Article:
Hubble Captures a Black Hole That is Forming Stars, Not Absorbing Them
The Hubble Space Telescope has observed a black hole at the center of a dwarf galaxy that is not acting like the destructive monsters they are often portrayed as. Instead, this black hole is creating stars rather than absorbing them.
The black hole is at the center of dwarf galaxy Henize 2-10 that lies 30 million light-years away in the southern constellation Pyxis. According to NASA, the black hole is apparently contributing to a “firestorm” of new star formation taking place in the galaxy.
A Galaxy 1/10 The Size of the Milky Way
Ten years ago, Henize 2-10 was the center of debate as to whether dwarf galaxies were home to black holes proportional to supermassive ones found at the center of large galaxies. Now, as a black hole has been spotted at its core and it is not acting as expected, Henize 2-10 (which has just one-tenth the number of stars in the Milky Way) may pay a large role in the discovery of where supermassive black holes originate.
Amy Reines published the first evidence that there was a black hole in the Henize 2-10 galaxy back in 2011 and is the principal investigator of these new observations of it that have been published in the January 19 issue of Nature.
“From the beginning, I knew something unusual and special was happening in Henize 2-10, and now Hubble has provided a very clear picture of the connection between the black hole and a neighboring star-forming region located 230 light-years from the black hole,” Reines says.
Opposite of the Expected Behavior
The way the stars are being created is unusual and different than what is observed in larger galaxies. Gas can be seen swirling around the black hole at the center of Henize 2-10 black hole and then slamming into a dense “cocoon” of gas within the galaxy.
“Hubble spectroscopy shows the outflow was moving about one million miles per hour, slamming into the dense gas like a garden hose hitting a pile of dirt and spreading out. Newborn star clusters dot the path of the outflow’s spread, their ages also calculated by Hubble,” NASA explains.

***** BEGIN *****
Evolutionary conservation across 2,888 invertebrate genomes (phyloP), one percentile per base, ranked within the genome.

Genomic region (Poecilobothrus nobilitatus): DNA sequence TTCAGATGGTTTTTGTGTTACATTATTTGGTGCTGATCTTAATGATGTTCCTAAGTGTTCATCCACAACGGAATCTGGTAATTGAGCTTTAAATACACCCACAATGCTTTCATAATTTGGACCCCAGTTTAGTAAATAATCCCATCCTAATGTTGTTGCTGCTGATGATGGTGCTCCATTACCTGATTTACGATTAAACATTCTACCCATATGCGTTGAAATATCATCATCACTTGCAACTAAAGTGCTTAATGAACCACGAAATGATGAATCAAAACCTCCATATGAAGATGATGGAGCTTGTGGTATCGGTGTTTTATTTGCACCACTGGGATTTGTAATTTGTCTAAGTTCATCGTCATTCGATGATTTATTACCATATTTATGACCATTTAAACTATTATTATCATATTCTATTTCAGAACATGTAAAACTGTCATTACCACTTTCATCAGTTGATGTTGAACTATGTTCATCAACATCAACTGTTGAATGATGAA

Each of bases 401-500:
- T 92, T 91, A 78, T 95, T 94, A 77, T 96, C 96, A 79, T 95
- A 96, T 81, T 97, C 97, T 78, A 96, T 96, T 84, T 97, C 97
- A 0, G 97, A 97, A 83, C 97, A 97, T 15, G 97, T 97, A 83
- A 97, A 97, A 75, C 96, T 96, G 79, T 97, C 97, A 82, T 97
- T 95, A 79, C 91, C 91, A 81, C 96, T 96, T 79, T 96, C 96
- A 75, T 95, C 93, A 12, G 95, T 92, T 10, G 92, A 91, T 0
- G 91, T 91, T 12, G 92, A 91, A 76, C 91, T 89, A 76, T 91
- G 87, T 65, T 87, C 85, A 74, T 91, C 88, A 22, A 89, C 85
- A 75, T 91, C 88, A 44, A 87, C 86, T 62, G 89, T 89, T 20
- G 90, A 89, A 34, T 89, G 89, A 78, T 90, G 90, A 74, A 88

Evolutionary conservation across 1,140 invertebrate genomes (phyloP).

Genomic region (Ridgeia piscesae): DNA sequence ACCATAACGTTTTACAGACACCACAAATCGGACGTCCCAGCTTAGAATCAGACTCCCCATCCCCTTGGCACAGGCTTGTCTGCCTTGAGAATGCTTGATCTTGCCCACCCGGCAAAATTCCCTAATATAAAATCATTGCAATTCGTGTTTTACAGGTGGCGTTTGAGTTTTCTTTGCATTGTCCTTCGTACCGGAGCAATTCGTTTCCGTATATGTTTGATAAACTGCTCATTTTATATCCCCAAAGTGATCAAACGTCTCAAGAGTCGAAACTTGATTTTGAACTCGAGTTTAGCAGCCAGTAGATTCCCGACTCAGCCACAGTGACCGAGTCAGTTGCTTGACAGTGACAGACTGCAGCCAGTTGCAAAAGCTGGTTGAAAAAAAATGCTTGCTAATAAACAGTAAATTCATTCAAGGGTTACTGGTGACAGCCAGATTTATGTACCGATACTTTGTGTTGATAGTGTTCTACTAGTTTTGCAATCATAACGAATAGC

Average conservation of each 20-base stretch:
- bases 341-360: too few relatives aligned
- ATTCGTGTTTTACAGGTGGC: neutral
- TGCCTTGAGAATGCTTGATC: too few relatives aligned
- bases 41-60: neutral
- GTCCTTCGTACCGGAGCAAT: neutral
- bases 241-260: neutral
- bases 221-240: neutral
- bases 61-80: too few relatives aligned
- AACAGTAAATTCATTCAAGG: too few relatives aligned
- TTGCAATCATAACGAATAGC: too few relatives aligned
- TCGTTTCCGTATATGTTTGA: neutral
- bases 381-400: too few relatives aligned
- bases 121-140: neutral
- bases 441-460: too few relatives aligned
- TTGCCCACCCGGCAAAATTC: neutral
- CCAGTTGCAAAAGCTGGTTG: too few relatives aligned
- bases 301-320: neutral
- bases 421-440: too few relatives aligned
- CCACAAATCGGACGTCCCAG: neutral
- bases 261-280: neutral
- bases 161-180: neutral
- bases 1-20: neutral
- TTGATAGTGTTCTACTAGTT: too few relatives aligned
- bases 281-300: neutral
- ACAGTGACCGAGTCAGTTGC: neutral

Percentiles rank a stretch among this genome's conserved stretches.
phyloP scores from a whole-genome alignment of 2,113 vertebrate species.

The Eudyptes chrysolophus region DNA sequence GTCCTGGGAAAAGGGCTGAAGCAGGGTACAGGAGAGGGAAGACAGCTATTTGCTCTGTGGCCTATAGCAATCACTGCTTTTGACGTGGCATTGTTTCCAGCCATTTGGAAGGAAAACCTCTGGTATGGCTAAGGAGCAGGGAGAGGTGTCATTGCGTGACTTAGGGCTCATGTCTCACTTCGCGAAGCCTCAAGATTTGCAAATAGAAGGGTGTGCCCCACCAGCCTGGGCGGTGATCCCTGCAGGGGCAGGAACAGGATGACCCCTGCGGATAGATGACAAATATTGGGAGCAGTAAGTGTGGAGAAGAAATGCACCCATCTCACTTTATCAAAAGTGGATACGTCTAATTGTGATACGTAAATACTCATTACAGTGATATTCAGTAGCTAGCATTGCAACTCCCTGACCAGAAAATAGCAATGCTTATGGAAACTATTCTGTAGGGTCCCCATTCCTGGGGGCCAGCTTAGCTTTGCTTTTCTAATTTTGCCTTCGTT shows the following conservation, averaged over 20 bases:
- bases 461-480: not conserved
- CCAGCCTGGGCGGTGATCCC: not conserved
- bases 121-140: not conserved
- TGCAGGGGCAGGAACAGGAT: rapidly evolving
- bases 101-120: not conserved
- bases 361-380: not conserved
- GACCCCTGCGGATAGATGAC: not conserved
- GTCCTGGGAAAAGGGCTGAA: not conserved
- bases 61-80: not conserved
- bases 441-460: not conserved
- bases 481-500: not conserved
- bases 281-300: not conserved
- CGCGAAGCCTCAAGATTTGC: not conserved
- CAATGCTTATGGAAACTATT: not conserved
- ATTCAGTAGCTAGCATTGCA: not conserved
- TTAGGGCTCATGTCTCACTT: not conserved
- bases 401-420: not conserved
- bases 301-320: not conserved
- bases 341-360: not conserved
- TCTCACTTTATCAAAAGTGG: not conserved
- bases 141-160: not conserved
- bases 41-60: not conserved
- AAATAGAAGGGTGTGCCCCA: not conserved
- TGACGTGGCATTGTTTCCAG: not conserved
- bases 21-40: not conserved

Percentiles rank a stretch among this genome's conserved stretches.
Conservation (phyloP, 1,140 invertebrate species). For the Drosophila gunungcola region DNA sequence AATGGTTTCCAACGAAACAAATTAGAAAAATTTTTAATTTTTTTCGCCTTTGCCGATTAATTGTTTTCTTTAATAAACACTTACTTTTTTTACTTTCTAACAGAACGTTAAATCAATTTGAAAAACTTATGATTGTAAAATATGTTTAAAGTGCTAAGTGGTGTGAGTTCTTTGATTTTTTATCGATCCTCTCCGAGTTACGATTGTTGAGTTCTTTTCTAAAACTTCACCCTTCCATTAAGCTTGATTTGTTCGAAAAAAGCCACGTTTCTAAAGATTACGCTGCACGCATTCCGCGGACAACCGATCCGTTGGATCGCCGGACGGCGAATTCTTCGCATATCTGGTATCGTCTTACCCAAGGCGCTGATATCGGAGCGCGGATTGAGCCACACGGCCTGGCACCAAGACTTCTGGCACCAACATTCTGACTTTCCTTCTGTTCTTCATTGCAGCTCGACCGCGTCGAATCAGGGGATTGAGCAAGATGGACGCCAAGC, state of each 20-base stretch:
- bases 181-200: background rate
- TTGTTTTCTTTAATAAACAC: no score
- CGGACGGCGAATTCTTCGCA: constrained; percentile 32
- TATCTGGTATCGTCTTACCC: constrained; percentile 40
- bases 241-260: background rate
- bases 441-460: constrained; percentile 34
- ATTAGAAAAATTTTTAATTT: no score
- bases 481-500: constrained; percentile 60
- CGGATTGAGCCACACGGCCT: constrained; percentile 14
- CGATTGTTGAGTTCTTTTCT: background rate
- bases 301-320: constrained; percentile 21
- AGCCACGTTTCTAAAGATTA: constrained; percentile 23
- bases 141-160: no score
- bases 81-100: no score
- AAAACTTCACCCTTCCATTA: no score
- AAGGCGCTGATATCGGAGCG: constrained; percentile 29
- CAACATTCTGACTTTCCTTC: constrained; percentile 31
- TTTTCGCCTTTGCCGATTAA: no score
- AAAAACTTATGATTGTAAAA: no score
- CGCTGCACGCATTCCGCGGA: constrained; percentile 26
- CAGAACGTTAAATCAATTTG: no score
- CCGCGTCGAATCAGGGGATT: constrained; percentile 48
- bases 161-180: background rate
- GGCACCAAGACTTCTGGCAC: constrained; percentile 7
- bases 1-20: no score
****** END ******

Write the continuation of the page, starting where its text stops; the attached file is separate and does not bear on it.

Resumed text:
This is the opposite of what is seen in larger galaxies, where materials that fall towards the black hole are moved away by surrounding magnetic fields that form blazing jets of plasma that move close to the speed of light. Gas clouds that are caught in that path would be heated beyond their ability to cool back down and form stars. But the gentler outflow of gas from the black hole in Henize 2-10 is compressed just enough to facilitate star formation.
“At only 30 million light-years away, Henize 2-10 is close enough that Hubble was able to capture both images and spectroscopic evidence of a black hole outflow very clearly. The additional surprise was that, rather than suppressing star formation, the outflow was triggering the birth of new stars,” Zachary Schutte, Reines’ graduate student and lead author of the new study, says.
“Hubble’s amazing resolution clearly shows a corkscrew-like pattern in the velocities of the gas, which we can fit to the model of a precessing, or wobbling, outflow from a black hole. A supernova remnant would not have that pattern, and so it is effectively our smoking-gun proof that this is a black hole,” Reines adds.
One Step Towards Solving a Persistent Puzzle
How supermassive black holes form continues to be a puzzle for astronomers, and the relationship of Henize 2-10 and its black hole can possibly help provide clues.
“The era of the first black holes is not something that we have been able to see, so it really has become the big question: where did they come from? Dwarf galaxies may retain some memory of the black hole seeding scenario that has otherwise been lost to time and space,” Reines explains.